Don't be such a drag. If you are willing to, then you can translate all few thousands pages of bluebooks to English (to get EASY CONTRIBUTION). I think people here will be happy.

I've heard that Errichto have such plans (also: this is not a joke).

What's blue book?

Book published every year with solutions to all problems from last POI.

Interesting. Are they available in some page as pdf?

https://oi.edu.pl/l/40/ (there are also tests and model solutions for some of the POIs)

THANKS FOR THE FREE RESOURCE OF EASY CONTRIBUTION™

How about do exactly that (translate Polish pro tricks or whatever) instead of demotivating someone trying to do something for the community. No one gives a fuck whether it's original they just want to learn something new and cool.

I hate you blog. Please go away. //BTS one love

1st in contribution.

congrats...

One request or suggestion:

You may add example(s) in your blogs to explain how the algorithm is working. Example makes things more clear.

In case anyone is interested in test data (I/O files) and solution(code) of this problem, here it is...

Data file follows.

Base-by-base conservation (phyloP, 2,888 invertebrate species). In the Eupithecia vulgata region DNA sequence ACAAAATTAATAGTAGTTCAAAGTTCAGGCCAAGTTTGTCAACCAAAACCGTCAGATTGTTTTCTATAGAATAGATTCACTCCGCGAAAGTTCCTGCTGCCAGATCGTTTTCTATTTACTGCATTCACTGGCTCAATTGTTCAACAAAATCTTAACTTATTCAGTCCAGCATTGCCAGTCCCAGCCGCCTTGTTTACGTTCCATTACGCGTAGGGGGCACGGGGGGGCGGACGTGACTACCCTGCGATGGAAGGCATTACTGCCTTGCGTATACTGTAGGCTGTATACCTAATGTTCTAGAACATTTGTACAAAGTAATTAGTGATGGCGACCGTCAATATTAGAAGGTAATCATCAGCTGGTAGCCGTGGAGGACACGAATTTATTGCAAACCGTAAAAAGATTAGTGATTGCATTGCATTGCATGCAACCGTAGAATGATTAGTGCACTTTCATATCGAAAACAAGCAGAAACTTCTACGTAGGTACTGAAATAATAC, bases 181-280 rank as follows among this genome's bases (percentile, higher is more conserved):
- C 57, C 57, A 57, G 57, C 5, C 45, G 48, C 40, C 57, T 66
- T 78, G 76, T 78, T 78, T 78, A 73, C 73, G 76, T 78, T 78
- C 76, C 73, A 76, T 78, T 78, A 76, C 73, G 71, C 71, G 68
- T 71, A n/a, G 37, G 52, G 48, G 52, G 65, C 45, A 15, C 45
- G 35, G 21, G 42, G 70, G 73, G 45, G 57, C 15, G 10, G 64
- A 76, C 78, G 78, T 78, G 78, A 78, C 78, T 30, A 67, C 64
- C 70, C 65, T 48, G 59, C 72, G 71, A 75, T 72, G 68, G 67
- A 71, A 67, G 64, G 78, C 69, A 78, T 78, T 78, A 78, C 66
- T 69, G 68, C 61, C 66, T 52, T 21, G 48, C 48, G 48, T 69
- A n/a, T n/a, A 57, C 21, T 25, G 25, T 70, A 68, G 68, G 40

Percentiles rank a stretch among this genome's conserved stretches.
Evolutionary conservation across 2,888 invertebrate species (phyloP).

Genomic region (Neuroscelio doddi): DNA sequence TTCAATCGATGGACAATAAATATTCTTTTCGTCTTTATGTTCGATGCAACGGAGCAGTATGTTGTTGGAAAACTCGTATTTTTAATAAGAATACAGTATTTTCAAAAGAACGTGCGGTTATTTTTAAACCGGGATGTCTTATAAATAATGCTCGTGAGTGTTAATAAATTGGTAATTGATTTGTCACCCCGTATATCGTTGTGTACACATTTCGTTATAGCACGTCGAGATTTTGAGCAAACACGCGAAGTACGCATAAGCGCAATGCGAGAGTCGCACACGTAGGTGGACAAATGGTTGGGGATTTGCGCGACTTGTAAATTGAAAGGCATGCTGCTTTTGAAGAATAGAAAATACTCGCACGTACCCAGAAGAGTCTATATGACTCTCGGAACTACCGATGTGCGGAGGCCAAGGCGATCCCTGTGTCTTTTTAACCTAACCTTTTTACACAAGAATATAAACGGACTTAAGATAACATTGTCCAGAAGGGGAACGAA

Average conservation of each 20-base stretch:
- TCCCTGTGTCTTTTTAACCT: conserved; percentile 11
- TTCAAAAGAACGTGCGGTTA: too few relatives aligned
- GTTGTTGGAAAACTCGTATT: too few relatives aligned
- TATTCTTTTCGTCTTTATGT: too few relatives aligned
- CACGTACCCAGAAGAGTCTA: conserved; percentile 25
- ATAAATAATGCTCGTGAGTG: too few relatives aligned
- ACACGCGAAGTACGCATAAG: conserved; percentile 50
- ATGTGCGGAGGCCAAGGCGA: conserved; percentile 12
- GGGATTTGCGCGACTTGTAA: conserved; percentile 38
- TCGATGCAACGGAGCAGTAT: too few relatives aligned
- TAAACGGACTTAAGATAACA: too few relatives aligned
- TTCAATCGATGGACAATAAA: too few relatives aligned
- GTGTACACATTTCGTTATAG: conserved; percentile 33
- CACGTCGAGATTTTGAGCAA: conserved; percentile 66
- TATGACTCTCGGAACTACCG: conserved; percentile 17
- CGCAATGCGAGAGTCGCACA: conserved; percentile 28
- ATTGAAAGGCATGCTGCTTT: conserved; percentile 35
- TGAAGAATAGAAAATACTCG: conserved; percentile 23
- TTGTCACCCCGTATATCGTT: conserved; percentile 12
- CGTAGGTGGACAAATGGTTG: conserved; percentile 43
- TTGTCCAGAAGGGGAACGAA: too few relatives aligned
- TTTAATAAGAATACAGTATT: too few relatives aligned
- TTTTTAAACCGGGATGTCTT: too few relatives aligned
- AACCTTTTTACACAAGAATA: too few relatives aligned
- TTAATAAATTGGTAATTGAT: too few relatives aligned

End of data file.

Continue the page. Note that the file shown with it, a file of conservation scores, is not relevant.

Are you going to make a post about problem "Daybeds"? When it comes to polish tasks, this is definitely one of the best.

Thanks for sharing your experience in solving this interesting problem. The following is a simple solution for the problem based on cumulative partial sums as well. The initial results of this solution were accepted at SZKOput, and the execution time of solving thousands of randomly generated test cases did not exceed a few hundreds milliseconds per each test case.

"The initial results of this solution were accepted at SZKOput, and the execution time of solving thousands of randomly generated test cases did not exceed a few hundreds milliseconds per each test case." — nice description for "I wrote a brut with breaks" xD

Thanks for the considerate critique. Actually, the self-test long-time run of 100,000 random test cases has just ended a few minutes ago, and the maximum Execution Time reached about 9 seconds for some random test case.